A young woman is on trial for murder. In flashback, we learn of her struggles to overcome poverty as a teenager -- a mistaken arrest and prison term for shoplifting and lack of employment ... See full summary »
Marion is a factory worker who hopes to trade the assembly line, for a beautiful penthouse apartment. Mark Whitney, a wealthy and influential lawyer can make her dreams come true, but there is only one problem, he will give her everything but a marriage proposal. Will this affair ever lead to marriage? Written by
[From the train]
Have a drink?
[Marian begins to leave]
Aw, don't go away. Looking out? Wrong Way! Get in and look out.
Marian Martin, aka Mrs. Moreland:
[There is a gate blocking access to the train steps]
Get in where? Oh, here?
Oh, anywhere... just in. Only rwo kinds of people... the ones in and the ones out.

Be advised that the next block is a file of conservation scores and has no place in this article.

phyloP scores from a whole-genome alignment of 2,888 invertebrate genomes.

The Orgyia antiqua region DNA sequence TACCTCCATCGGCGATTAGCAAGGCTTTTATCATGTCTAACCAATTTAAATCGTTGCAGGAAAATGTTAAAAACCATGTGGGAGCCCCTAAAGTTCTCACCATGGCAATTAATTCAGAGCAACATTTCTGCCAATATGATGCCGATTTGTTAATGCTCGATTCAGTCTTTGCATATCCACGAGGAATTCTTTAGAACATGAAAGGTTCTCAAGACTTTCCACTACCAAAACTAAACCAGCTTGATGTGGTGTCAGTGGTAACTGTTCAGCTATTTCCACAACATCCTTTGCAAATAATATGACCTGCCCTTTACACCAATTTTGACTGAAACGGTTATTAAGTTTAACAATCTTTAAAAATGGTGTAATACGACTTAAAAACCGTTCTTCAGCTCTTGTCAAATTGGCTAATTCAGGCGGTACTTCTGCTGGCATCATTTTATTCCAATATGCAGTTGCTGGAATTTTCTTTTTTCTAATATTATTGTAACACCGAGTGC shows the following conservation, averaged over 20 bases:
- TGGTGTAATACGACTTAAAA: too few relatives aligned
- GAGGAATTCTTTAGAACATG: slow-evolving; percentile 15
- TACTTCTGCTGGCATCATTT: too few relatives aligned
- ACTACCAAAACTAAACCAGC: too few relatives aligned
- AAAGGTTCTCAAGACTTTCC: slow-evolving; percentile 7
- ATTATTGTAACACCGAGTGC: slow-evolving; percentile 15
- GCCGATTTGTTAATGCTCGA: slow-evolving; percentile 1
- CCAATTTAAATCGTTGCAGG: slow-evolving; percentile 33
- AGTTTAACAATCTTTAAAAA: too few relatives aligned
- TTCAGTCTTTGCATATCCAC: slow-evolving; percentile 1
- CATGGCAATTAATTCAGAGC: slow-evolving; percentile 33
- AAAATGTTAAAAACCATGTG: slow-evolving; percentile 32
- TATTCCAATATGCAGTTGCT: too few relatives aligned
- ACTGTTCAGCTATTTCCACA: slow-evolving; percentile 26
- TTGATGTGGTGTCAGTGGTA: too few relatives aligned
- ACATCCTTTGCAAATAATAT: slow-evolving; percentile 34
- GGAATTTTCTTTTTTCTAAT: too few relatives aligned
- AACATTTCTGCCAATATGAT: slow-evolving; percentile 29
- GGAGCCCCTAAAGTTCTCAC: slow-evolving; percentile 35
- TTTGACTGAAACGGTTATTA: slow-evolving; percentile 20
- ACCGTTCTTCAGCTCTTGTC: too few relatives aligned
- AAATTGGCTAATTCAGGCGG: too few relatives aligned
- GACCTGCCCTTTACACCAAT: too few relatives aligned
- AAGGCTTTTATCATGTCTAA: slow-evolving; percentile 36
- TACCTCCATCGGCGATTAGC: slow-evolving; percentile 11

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I came by this movie when someone I know at work gave me a still-sealed copy from the Warner Archive Collection; they'd sent him two of the same title by mistake. Since it was Clark Gable and Joan Crawford I decided I'd give it a chance. Joan plays a factory worker who gets tired of the hum-drum life she leads and isn't interested in the man who's longed to marry her since they were kids (Wallace Ford) so she leaves it all and travels to New York City where she plays mistress to a wealthy lawyer (Gable) to get the kind of high living she wants. Three years later, Ford still wants to marry her, and Gable intends to run for Governor but his chances may be jeopardized by living with a woman. This pre-code film was nothing earth shattering, but had good performances from Crawford and Gable, and for me an added surprise bonus with a strong turn by Wallace Ford. I think through this movie it's easy to see Crawford's talents and how Gable was destined to become a big star. Director Clarence Brown has a nice touch, and some shots are very impressive. The one which stood out most for me is early on where Joan longingly observes well-to-do people interacting on a slow-moving train, as we see them through the windows of each passing car. When I see artistic flourishes like this in so many early '30s pictures (and many silents), my old defense of Tod Browning's Dracula for being dull due to it being an early talkie certainly falls flat. **1/2 out of ****
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